What are Social Determinants of Health?

Social determinants of health (SDOH) is a term used to describe the conditions where people live, learn, work, play, and age that directly affect their health outcomes and risks. While the ability to influence these factors has traditionally been viewed as something outside the role of clinical care, government initiatives are placing increasing responsibility for a patient’s whole health on their provider, making it essential for healthcare organizations to identify and address SDOH.

Examples of Social Determinants of Health

There are many conditions classified as SDOH, and these factors are often grouped into five broad categories: Economic stability, education, social and community context, health and healthcare, and neighborhood and built environment. The following are specific examples of conditions from each category:

Economic Stability

  • Socioeconomic conditions, such as income level
  • Job opportunities and access to job training
  • Food Insecurity
  • Housing Instability

Education

  • Access to education and the quality of available education
  • Early childhood experiences and development
  • Literacy levels

Social and Community Context

  • Social norms and attitudes
  • Discrimination
  • Incarceration

Health and Healthcare

Neighborhood and Built Environment

  • Living conditions such as housing status
  • Access to clean water and healthy foods
  • Exposure to crime, violence, and social disorder
  • Access to public transportation

These are just a few of the many SDOH that may play a role in a patient’s health risks and outcomes.

The Impact of Social Determinants of Health

To underscore the importance of SDOH, consider this: According to the U.S. Centers for Medicare and Medicaid Services, domestic health care spending increased 4.6 percent in 2018, reaching $3.6 trillion or $11,172 per person. However, despite more resources being spent on health care services, overall health outcomes are not increasing in turn.

Surveys have shown the average life expectancy in the U.S. has been declining for several years, and death rates due to cardiometabolic diseases such as heart disease, stroke, and diabetes have held steady or increased since 2010, according to research in JAMA.

“It is shocking that the United States, with its vast resources, continues to see increases in preventable deaths,” said Jennifer Frost, M.D., tells the American Academy of Family Physicians.

While many factors influence these trends, data has shown medical care actually has a much smaller impact on overall health outcomes than SDOH. In fact, Aligning for Health estimates that SDOH represent 80 to 90% of the modifiable factors that influence health outcomes, while medical care only accounts for 10 to 20%.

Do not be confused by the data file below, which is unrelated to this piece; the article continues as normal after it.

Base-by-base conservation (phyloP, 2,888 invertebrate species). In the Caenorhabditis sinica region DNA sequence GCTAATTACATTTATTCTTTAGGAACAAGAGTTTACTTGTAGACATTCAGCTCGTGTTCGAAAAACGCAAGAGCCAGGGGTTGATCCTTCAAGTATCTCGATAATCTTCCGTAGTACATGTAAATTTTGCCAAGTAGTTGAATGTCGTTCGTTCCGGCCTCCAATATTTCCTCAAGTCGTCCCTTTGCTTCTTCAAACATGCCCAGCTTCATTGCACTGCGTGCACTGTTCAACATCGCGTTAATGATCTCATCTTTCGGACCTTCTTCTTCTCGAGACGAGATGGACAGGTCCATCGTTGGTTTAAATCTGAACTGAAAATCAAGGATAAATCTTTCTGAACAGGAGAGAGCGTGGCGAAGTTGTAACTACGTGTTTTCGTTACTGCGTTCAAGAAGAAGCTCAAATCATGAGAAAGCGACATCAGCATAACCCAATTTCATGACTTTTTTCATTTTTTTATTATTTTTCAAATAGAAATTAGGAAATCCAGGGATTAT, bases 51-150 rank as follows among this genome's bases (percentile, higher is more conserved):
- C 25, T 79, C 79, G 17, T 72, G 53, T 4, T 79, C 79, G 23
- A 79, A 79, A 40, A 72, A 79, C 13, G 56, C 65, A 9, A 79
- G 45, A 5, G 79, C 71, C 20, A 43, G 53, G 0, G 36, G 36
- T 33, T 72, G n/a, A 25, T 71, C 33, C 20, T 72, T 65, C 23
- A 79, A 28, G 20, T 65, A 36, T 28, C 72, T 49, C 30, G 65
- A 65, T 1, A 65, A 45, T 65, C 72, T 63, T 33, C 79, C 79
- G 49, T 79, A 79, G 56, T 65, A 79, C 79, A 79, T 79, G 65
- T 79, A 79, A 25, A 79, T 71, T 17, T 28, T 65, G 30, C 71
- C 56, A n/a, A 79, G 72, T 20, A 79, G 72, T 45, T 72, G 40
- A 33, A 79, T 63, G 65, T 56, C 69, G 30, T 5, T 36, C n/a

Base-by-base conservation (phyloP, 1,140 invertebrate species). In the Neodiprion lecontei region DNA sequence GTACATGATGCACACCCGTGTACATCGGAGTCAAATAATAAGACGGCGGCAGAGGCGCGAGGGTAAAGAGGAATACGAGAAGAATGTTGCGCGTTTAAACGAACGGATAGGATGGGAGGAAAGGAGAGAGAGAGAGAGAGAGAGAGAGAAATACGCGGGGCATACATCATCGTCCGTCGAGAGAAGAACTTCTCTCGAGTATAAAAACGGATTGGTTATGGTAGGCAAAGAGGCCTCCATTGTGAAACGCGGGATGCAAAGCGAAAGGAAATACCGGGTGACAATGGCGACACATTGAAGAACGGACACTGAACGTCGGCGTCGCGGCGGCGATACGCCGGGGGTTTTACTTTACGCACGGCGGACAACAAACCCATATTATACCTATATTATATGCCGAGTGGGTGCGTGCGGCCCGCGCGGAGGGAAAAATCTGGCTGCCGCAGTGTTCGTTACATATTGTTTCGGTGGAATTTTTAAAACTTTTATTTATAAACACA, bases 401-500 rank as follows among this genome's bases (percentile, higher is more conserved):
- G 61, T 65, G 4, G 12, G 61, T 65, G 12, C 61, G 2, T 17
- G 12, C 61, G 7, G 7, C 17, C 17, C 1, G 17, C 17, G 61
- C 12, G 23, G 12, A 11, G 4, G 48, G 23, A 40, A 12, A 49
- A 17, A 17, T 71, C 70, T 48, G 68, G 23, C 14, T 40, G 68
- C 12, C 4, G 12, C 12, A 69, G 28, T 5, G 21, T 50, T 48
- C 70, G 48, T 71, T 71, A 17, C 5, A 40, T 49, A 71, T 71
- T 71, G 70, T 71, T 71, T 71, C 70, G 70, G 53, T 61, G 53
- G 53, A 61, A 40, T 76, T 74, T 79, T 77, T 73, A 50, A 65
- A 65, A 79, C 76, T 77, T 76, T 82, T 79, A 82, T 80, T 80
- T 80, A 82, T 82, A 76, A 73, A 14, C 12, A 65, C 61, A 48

How Healthcare Organizations Can Address SDOH

Given the large impact of SDOH on health outcomes, it is crucial for healthcare organizations to remain cognizant of SDOH and find ways to address these factors when providing care to patients.

“It is critical to be aware that addressing health-related social needs of patients is essential to achieving goals of high quality and high-value care,” Kirsten Bibbins-Domingo, PhD, MD, MAS, professor and chair of the Department of Epidemiology and Biostatistics at the UCSF School of Medicine, explained to HealthLeaders.

There are a number of initiatives and guidelines aimed toward helping healthcare organizations address SDOH, including resources from the U.S. Centers for Disease Control and Prevention and the National Academies of Sciences, Engineering, and Medicine. Many of these tools recommend the following steps for healthcare providers.

  1. Implement Social Screening
    To better address SDOH, healthcare organizations may want to consider using social risk screening questions to achieve a more comprehensive understanding of their patient’s needs. A recent study published in JAMA found only 24% of hospitals and 16% of physician practices currently screen for these factors.
  2. Adjust Clinical Care to Address SDOH
    When healthcare providers are aware of their patients’ social needs, they are better able to make adjustments to provide better, more effective care. Some examples might include providing simplified care instructions for patients with low health literacy or offering telehealth services to those who struggle to visit the facility due to lack of access to public transportation.
  3. Connect Patients with Appropriate Resources
    With a better understanding of patients’ social situation, healthcare providers can help educate them about eligibility for and access to programs such as Medicaid, SNAP, or TANF.

Guideway’s Care Guidance services identify and address the barriers and issues hidden within social determinants of health.

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